“We'll have two year-long residencies for professional artists who are mid-career, established but still wanting to have time to work on their own practice. They basically come and live at Monash for a year, work on their own material but also mentor the students who are creating new work.”

The benefits students will derive from contact with professional music theatre artists are obvious, but for the artists themselves the residencies offer an opportunity to take stock in what can often be an anchorless job hopping from gig to gig.

“We're hoping that this will appeal to artists who may already have had a busy career but want to take some time out. That's important. And the collegiate atmosphere. I think lots of practitioners get to a stage in their career where they need to readdress what they're doing and we have the collegiate atmosphere where you're allowed to do that.”

Many practising artists don't necessarily come from academic backgrounds, either. For them, Griffiths says, there might be appeal in “an environment where there's a vocabulary or methodology or theory which explains your practice and interacts with your practice.”

The Centre's expanded, holistic approach to the form and its incorporation of pedagogy and practice has been further amplified by its new ties to Monash's School of Music. In combination this allows students both comprehensive instruction in what the musical has been in the past as well as encouragement to rethink what it could be in the future.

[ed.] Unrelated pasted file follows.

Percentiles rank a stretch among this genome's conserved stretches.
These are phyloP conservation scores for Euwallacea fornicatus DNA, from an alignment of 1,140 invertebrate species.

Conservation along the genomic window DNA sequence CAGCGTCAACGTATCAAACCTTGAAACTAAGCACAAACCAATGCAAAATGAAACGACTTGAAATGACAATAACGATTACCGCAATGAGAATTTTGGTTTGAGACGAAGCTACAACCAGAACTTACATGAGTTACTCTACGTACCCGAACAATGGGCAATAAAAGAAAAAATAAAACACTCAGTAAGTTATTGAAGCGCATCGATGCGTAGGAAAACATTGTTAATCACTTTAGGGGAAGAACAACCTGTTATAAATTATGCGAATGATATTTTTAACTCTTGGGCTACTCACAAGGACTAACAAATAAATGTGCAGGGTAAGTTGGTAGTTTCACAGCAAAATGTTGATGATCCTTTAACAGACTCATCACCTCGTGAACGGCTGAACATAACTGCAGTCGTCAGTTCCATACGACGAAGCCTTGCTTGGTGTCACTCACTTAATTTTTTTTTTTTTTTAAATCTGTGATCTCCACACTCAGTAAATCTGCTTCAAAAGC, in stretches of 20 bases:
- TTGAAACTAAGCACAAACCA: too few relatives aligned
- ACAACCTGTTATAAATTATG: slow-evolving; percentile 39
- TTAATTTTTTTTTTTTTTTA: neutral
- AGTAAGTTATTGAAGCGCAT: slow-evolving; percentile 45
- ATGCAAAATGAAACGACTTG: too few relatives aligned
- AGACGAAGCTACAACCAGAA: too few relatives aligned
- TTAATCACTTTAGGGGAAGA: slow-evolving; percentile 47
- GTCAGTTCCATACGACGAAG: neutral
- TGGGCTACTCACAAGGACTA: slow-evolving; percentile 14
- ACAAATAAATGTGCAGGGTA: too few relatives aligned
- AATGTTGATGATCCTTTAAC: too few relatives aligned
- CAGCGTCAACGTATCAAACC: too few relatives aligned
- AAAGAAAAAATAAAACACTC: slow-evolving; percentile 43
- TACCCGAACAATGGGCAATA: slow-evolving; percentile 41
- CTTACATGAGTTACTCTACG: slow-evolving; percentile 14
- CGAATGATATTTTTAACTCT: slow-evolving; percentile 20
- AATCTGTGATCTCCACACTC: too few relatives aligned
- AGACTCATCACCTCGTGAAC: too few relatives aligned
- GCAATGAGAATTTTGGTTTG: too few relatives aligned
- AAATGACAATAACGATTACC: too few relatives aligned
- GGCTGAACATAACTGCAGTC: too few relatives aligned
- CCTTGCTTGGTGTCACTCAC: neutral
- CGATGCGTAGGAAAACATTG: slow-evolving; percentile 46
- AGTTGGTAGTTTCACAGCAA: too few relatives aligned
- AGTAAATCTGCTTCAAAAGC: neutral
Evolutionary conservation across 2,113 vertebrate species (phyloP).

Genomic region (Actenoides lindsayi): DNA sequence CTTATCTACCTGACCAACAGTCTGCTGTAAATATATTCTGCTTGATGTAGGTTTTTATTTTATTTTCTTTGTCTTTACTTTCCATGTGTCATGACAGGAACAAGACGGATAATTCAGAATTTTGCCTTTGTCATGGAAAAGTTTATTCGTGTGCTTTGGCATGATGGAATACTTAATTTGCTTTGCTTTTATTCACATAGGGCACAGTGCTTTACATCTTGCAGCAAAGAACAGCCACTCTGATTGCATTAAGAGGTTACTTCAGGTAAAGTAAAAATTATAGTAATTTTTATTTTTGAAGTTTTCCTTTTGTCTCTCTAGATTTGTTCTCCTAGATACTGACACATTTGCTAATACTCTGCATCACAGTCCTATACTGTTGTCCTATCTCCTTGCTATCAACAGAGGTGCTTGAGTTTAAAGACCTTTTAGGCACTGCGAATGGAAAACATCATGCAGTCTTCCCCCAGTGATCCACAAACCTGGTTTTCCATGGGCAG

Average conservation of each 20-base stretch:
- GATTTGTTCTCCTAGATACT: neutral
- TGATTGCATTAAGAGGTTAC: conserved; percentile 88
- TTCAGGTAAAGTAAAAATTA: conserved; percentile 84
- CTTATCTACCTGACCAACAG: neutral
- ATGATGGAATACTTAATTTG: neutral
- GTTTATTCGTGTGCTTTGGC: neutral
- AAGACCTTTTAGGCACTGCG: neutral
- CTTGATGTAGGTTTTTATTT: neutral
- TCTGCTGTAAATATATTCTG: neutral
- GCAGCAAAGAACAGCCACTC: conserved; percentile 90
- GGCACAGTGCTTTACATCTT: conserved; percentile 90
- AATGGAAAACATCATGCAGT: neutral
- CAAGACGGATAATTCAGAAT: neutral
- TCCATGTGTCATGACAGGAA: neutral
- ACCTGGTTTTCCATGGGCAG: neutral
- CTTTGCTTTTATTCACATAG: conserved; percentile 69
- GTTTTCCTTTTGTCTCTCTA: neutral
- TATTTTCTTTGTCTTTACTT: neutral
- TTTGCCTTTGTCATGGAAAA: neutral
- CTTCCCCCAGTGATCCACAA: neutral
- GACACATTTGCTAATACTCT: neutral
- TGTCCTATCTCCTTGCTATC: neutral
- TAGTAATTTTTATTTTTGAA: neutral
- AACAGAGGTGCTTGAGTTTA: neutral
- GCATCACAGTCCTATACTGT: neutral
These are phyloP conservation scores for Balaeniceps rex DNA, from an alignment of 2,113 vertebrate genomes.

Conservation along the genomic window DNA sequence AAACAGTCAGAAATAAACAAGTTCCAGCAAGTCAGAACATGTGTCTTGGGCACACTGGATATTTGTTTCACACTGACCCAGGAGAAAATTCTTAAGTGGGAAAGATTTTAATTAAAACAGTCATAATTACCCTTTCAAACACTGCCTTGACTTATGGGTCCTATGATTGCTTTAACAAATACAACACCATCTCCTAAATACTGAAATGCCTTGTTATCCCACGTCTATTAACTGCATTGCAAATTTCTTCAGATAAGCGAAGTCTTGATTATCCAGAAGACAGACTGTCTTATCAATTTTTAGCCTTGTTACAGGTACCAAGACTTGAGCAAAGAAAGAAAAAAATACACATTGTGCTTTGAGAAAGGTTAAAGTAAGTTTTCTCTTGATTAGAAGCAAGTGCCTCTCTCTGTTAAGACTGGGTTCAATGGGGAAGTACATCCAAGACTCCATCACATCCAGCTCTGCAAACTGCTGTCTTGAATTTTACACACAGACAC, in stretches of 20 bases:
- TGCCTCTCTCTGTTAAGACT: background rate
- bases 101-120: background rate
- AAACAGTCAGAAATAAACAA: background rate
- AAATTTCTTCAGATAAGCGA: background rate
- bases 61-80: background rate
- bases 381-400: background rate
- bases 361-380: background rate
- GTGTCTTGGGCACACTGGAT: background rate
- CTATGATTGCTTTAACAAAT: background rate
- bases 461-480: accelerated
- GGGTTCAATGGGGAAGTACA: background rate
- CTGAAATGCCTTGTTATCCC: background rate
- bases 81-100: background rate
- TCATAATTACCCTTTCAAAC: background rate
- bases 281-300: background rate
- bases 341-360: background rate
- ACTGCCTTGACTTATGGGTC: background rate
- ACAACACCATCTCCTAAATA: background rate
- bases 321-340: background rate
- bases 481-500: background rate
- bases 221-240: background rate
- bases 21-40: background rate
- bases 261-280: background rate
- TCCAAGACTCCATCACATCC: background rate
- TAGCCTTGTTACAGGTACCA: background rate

“I think that one of the exciting things that we've discovered and that the students are certainly keen to explore is the different range,” says Griffiths. “They don't all have to be massive musicals like Wicked, great though those are. They're exploring smaller scales, exploring site-specific musicals, theatre-in-education musicals. There's potential for what we think of as the musical to really alter quite radically, in the same way our conceptions of traditional theatre have. At the same time we can really enjoy and celebrate tradition. You can't beat a good Broadway musical and we understand that.”

Of the enhanced music theatre course and its residency program for experienced music theatre professionals, Jane Griffiths says, “I very much hope our program won't just nurture our students but nurture practitioners.”

A call for expressions of interest in the Centre's residencies program will be announced shortly.

Dr Jane Griffiths Dr Jane Griffiths
photo courtesy Centre for Theatre & Performance, Monash University

Associate Professor Jane Griffiths is an active theatre performer and writer and Head of Section of Monash University’s Centre for Theatre and Performance. She will appear in the lead role in the 1999 Pulitzer Prize for Drama winner, Wit, by Margaret Edson, at 45 Downstairs, 1-17 September. Read more about her here.

Monash University, Faculty of Arts, Centre for Theatre and Performance

RealTime issue #134 Aug-Sept 2016 pg.

© John Bailey; for permission to reproduce apply to [email protected]